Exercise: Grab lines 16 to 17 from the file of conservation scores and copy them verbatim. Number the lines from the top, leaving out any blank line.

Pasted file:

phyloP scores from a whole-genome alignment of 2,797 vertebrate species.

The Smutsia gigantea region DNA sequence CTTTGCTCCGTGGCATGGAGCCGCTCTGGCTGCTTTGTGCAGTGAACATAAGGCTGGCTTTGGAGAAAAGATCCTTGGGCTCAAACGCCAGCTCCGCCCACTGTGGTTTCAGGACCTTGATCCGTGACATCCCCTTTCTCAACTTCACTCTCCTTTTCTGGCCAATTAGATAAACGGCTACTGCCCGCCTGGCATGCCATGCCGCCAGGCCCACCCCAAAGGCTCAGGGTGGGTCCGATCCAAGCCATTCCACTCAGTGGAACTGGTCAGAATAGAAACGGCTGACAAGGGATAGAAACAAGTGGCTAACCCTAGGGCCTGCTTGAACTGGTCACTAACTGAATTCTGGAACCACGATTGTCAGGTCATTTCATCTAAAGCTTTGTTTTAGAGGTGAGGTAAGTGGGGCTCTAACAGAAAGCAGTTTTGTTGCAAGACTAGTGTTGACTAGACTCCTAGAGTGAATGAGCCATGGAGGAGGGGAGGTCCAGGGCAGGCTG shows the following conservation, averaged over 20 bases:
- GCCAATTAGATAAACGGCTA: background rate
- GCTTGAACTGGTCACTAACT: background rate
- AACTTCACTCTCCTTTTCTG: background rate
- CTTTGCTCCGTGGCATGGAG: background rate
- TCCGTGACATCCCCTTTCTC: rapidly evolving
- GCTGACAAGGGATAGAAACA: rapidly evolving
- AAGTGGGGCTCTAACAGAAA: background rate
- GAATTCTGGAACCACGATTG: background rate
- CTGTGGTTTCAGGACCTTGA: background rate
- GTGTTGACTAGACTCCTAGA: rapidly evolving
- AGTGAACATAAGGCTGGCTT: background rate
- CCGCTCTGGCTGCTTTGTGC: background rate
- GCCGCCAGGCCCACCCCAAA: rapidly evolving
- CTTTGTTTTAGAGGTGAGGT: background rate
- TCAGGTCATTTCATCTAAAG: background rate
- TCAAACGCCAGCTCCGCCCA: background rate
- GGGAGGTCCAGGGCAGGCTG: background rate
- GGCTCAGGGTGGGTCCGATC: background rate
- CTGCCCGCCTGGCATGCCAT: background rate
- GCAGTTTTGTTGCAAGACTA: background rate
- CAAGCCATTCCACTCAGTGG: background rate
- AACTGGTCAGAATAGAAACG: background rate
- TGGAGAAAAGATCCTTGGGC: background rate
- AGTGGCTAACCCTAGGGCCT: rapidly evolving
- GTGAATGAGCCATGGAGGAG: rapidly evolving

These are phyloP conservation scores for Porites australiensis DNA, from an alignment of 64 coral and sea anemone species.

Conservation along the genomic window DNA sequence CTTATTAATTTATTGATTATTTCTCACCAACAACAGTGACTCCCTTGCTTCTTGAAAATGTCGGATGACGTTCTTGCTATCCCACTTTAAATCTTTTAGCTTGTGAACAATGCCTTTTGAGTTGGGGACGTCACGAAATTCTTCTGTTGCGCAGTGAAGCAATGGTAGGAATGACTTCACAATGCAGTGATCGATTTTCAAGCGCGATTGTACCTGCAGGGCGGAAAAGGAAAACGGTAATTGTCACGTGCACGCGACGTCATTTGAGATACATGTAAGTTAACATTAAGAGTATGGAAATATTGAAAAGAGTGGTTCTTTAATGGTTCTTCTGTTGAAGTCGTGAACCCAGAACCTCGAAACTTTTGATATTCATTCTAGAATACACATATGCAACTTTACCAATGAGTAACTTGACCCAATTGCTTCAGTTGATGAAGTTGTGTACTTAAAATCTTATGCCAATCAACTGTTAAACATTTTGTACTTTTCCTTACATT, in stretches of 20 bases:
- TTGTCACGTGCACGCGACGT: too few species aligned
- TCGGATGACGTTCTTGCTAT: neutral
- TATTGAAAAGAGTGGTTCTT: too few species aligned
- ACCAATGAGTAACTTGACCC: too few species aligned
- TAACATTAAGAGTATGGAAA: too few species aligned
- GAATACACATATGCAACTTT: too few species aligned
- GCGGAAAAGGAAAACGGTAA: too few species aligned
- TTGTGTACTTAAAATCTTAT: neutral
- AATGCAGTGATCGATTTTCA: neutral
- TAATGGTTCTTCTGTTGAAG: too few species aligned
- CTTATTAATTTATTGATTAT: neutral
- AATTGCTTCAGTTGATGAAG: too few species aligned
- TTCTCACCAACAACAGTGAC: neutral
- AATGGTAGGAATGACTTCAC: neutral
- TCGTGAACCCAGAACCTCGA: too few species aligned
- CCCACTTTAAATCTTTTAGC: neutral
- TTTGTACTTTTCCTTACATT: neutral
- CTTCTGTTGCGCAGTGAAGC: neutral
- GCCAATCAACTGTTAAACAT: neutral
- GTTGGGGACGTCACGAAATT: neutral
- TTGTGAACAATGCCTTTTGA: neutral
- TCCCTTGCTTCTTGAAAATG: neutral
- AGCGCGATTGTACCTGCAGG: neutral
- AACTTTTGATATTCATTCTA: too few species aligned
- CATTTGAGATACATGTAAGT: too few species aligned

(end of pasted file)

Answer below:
- CTTTGTTTTAGAGGTGAGGT: background rate
- TCAGGTCATTTCATCTAAAG: background rate